For example, Arizona sees Sections 2 and 6, which have state and local police enforcing questioning and arresting those thought to be illegally in the United States, as using its resources to help the federal government identify and detain those illegally in the country. But the United States believes that it has discretion to choose whether and how to enforce immigration law and that state efforts like those mandated by SB 1070 are inconsistent with that discretion.
Similarly, Arizona sees Section 5, which makes it a crime for a person not lawfully in the country to work or seek work in Arizona, as an effort to help enforce a federal law which makes it a crime for employers to hire such individuals. But the United States says that this is pre-empted because Congress considered and rejected such a provision; Congress chose to put sanctions solely on employers who hire undocumented workers.
It is also worth noting what is not before the court. This case involves the question of whether these provisions of SB 1070 are facially invalid as pre-empted by federal law. So the court will not consider the question of whether SB 1070 will lead to racial discrimination in law enforcement. If the court upholds these provisions of SB 1070, surely there will be as-applied challenges on this basis. SB 1070 has a provision that outlaws racial profiling, but challengers argue that reasonable suspicion that a person is unlawfully in the country will inevitably be based on the individual’s name and skin color.
The decision is likely to have great consequences. After Arizona adopted SB 1070, other states, such as Utah, Indiana, Georgia, South Carolina and Alabama, adopted similar, and in some instances stricter, laws. If SB 1070 is upheld, it is likely that other states will do so as well. Such statutes will have a real effect on peoples’ lives. And the political controversy over such laws is intense. A national boycott of Arizona was organized after it adopted SB 1070.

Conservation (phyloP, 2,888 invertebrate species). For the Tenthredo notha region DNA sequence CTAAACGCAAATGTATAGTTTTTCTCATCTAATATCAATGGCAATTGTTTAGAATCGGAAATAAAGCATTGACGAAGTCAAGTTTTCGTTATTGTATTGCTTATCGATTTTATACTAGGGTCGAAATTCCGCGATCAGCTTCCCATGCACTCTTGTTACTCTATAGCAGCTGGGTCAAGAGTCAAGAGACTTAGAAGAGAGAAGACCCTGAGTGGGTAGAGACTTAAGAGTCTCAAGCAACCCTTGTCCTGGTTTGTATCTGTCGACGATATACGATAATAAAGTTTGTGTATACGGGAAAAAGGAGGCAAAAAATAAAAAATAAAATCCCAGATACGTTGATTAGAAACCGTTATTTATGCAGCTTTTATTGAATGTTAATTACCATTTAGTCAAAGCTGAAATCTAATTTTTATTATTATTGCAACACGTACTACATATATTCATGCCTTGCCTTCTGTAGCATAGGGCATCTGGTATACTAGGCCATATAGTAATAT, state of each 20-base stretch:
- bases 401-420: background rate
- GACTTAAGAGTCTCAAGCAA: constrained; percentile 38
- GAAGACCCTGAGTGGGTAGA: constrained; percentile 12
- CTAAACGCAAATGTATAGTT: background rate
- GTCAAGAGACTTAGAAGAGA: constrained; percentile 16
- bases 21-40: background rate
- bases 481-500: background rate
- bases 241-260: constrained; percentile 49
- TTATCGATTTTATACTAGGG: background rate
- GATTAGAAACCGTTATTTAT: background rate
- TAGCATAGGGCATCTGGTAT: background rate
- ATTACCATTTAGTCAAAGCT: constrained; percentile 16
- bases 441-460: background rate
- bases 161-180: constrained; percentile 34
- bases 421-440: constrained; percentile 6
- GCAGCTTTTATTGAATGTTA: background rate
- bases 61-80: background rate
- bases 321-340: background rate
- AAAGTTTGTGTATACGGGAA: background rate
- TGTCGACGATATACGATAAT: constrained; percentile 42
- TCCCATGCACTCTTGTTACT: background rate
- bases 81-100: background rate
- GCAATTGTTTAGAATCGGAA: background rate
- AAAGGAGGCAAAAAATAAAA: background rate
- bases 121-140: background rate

In a term filled with blockbuster cases, such as the constitutionality of the Patient Protection and Affordable Care Act, it seems only fitting that the last case to be argued will be one of enormous public interest and potentially tremendous importance.
Erwin Chemerinsky, Dean and Distinguished Professor of Law at the University of California, Irvine School of Law, is one of the nation’s top experts in constitutional law, federal practice, civil rights and civil liberties, and appellate litigation. He is the author of seven books, the latest being The Conservative Assault on the Constitution (Simon & Schuster, 2010). His casebook, Constitutional Law, is one of the most widely read law textbooks in the country. Chemerinsky has also written nearly 200 law review articles in journals such as the Harvard Law Review, Michigan Law Review, Northwestern Law Review, University of Pennsylvania Law Review, Stanford Law Review and Yale Law Journal. He frequently argues appellate cases, including matters before the U.S. Supreme Court and the U.S. Court of Appeal, and regularly serves as a commentator on legal issues for national and local media. He holds a J.D. from Harvard Law School and a B.S. from Northwestern University.